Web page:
First published in the Telegraph on 1 August 2008
Contrary to the received wisdom, life does not grind to a halt in a recession. It didn’t in the early 1990s and it won’t this time around.
Yes, I know that house prices are falling at the fastest rate since the Great Depression; that consumers are squeezed by rising living costs and meagre wage growth; and that the economy will probably dip into a technical recession in the next year or so – the first one since the early 1990s. And I realise that the one constant in recent weeks has been that, come rain or shine, the economic forecast gets reliably worse with each passing day.
However, let’s get this into perspective. So the economy may shrink for a few quarters; so house prices will lose perhaps a quarter or a third of their value; so we may have a little less money to spend in the next couple of years. I know it won’t be without some human impact. Hundreds of thousands could lose their jobs, and most of them will not deserve it. Just as in the last recession, we will all be touched permanently by the slump, whether directly or through a friend or family member who loses their job or home.
But this is not an economic disaster. It is still not assured that we will face a full-blooded slump of early-1990s proportions, with a million people joining the dole queue. Even if we do, this is hardly comparable to the 1930s, when America’s economy shrank by a full quarter and Germany’s by perhaps more. It is nowhere near the economic devastation wrought by the Second World War or the 1970s oil shock.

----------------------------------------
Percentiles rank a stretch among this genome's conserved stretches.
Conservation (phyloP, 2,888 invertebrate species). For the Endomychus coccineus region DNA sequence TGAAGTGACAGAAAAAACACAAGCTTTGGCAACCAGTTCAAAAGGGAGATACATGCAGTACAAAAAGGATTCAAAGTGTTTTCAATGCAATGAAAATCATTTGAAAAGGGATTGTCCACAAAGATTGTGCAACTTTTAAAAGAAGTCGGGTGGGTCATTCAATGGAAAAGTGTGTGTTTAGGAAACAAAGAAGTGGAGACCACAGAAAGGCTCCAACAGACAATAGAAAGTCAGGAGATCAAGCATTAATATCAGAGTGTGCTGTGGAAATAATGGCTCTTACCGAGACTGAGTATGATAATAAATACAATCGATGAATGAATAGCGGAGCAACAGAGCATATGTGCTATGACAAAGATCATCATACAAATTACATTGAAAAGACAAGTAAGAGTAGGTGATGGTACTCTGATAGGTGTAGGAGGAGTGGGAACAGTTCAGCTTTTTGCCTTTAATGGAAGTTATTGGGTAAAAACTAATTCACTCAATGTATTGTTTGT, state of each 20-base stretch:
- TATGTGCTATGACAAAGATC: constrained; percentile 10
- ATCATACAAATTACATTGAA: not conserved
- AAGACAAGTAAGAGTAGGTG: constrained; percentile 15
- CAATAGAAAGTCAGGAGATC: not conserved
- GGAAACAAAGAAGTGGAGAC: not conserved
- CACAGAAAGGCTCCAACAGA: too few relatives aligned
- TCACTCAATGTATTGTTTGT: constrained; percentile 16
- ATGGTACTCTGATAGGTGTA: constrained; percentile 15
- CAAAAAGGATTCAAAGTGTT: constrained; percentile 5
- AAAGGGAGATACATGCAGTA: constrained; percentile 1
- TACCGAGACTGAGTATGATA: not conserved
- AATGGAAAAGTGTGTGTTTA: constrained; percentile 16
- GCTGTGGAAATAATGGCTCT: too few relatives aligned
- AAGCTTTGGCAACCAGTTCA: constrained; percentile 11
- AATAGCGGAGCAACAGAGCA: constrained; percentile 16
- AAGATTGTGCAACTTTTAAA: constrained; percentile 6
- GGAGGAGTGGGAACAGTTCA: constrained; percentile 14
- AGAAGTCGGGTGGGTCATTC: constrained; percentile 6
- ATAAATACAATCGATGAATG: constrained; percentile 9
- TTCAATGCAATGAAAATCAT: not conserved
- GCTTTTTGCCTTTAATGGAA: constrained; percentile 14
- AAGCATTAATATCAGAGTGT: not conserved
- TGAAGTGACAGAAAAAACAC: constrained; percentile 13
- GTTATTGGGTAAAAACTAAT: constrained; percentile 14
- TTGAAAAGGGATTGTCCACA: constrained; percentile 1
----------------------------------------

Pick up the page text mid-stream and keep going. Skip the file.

Life does not end with falling house prices. Nor does it end with negative equity. For most people trapped in a home worth less than their mortgage, it involves staying put and not moving for a couple of years.
Part of the problem is that the adjectives used to describe the downturn tend all too often to be overly emotive. It is “miserable” or “gloomy” news when house prices fall or the Bank of England raises interest rates, whereas a rise in retail sales is regarded as a major “boost” to the economy.
In fact, while spending may help boost the size of the overall economy, there is scant evidence to suggest it actually makes people more content. Research has shown that, despite the prodigious speed of economic growth over the past decade or so, we are actually less happy. Perhaps a period of thrifty living might even be good for us – boosting our balance sheets and our morale.
Nor will a recession reverse the phenomenal economic advances of recent decades. We are in the middle of one of the most significant shifts in modern history. Mobile telephony and the internet have delivered a productivity miracle not witnessed since the industrial revolution.
Just as it was a generation or so between the invention of the steam engine and the sudden spurt in economic growth in the 19th century, it is only in recent years that we have started to harness the full benefits of the communications revolution.